Redheads have genes to thank for their tresses. Research shows red hair usually results from a mutation in a gene called MC1R , which codes for the melanocortin-1 receptor. The pigment found in redhair that makes it red is called pheomelanin. But redheads as a group have more in common than only their hair color -- certain health conditions appear to be more common among people with red hair.
hair colors: Do redheads tolerate alcohol better or worse than other hair colors?
Redheads feel more pain, studies have shown. At least, a different kind of pain. To say that redheads have their own charm would be an understatement, but it has also had its downsides — particularly during the Dark Ages , when gingers were often considered witches or heretics. Red hair is most commonly found in the northern and western parts of Europe, especially in and around the British Isles.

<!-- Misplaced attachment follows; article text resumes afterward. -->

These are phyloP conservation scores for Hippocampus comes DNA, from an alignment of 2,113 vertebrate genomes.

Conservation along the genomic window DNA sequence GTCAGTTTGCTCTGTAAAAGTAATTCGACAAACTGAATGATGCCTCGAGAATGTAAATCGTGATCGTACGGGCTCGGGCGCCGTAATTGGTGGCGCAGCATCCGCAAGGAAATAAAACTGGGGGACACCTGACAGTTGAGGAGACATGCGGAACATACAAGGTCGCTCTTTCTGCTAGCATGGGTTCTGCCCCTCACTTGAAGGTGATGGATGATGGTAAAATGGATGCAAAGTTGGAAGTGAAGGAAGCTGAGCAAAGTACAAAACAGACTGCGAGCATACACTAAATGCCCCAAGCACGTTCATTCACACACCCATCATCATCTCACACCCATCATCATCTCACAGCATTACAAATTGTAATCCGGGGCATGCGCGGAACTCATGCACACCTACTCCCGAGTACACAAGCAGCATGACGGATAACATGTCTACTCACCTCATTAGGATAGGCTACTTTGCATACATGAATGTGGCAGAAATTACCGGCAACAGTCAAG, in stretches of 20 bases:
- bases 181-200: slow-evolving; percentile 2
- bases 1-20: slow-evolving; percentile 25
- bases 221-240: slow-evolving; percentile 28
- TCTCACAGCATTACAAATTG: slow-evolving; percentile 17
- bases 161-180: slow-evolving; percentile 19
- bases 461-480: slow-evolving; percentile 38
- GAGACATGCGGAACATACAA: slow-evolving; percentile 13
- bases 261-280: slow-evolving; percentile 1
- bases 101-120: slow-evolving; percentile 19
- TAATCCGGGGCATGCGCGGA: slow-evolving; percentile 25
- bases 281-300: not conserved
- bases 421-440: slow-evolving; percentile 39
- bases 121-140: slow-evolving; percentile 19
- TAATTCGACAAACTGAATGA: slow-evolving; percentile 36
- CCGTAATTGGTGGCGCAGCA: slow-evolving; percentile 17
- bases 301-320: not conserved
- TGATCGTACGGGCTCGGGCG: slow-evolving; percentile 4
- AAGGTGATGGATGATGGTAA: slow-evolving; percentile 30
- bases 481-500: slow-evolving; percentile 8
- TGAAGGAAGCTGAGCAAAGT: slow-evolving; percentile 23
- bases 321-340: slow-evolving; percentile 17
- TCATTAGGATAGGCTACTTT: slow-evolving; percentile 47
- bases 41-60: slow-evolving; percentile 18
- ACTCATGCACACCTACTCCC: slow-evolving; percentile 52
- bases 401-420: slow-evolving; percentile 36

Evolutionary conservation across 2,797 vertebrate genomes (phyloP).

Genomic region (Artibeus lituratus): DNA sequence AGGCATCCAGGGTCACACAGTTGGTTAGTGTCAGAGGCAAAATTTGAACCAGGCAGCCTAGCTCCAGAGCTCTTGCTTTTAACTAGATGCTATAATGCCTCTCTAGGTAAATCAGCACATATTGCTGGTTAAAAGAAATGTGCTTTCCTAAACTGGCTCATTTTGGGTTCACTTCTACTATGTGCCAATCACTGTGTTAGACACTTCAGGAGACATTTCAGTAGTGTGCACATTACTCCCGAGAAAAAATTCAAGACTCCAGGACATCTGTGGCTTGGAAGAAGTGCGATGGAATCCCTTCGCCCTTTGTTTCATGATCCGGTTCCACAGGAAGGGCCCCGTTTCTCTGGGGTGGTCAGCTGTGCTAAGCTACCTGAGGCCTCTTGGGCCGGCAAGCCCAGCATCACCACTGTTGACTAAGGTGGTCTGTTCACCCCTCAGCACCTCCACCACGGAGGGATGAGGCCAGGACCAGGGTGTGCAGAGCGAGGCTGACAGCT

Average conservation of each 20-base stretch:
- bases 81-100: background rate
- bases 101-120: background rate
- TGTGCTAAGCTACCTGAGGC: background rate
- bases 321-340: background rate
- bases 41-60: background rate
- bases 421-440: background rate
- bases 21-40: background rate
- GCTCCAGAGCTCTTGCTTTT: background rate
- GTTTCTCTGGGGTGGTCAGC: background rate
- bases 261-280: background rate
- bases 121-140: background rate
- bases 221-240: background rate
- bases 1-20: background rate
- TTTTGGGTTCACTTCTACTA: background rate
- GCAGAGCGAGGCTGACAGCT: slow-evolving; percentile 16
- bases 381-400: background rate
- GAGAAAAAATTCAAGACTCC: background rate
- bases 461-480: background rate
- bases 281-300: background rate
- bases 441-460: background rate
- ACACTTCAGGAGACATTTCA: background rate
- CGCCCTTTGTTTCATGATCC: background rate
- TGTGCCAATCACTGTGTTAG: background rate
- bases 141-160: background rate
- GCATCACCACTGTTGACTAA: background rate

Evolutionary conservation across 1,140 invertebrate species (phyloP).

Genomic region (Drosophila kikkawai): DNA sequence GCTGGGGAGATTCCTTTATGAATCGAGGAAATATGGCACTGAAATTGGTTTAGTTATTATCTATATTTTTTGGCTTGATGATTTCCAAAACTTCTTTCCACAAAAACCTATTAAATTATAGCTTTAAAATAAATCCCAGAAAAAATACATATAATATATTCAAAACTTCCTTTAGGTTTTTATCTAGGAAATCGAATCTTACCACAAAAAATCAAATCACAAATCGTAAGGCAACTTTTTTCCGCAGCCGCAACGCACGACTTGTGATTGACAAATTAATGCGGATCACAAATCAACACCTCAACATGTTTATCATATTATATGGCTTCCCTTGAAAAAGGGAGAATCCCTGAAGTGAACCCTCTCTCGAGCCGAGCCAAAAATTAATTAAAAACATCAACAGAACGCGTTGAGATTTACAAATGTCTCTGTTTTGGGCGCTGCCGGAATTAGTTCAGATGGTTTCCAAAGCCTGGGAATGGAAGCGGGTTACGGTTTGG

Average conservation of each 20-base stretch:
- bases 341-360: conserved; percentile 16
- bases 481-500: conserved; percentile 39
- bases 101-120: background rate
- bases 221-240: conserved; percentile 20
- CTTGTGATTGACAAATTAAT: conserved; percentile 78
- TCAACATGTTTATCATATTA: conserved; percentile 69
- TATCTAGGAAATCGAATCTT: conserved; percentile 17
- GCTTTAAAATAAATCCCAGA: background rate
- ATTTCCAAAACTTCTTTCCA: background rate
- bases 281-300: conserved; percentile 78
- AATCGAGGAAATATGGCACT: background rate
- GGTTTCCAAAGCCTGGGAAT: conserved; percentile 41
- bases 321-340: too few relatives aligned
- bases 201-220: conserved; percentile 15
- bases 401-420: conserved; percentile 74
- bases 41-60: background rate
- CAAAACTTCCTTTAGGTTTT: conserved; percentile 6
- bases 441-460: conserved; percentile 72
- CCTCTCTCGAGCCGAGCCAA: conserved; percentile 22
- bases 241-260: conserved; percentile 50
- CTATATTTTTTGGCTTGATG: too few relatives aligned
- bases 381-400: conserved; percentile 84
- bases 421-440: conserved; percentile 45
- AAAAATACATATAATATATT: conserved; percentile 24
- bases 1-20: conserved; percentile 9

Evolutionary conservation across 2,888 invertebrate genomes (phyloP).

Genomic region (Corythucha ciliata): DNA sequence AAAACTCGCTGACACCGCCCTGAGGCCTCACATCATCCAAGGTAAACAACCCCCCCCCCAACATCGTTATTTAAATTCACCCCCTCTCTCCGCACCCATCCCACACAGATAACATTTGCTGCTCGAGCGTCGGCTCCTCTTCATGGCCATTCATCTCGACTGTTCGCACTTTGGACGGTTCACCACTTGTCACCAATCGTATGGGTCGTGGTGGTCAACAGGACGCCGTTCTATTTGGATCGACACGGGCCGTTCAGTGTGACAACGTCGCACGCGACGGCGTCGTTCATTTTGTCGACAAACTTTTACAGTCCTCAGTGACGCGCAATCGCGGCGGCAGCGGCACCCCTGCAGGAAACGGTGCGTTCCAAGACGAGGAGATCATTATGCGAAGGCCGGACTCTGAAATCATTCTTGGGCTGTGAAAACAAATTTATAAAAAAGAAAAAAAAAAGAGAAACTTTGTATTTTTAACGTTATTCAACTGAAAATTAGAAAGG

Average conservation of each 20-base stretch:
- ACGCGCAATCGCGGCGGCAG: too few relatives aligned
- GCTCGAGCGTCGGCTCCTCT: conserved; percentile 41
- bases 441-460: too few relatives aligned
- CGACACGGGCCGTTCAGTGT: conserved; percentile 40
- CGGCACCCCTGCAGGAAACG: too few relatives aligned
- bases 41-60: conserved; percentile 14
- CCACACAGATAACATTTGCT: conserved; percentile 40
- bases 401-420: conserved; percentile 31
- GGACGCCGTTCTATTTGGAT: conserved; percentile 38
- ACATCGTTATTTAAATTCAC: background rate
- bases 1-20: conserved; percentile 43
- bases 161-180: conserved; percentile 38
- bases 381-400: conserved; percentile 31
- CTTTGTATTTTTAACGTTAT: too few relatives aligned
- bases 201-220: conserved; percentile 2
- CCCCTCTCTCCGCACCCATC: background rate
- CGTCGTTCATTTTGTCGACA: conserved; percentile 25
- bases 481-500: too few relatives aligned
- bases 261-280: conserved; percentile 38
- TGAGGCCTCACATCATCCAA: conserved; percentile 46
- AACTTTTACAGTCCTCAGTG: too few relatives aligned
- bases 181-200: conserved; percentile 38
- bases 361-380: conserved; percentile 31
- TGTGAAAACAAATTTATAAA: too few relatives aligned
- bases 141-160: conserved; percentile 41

13 surprising things you didn't know about redheads
Or that she must be insensitive when she doesn't seem to mind ferociously hot curry sauce that sets your mouth on fire? An increasing number of studies show that redheads are differently constituted in terms of pain perception and body reactions. Research reveals that redheads:. Some studies indicate that redheads are more prone to illness because they prefer to keep out of the sun and so lack vitamin D, or because their ability to absorb the vitamin is less efficient. A persistent rumour has also circulated about surgeons being reluctant to perform surgery on redheads because they are said to bleed more.
Hoary stereotypes, such as the idea that redheads are also hot heads, are mixed together with actual physiological differences — such as a heightened sensitivity to pain. Now science is getting a better understanding of redheaded physiology than ever before. In numerical terms, people with red hair are a decided minority.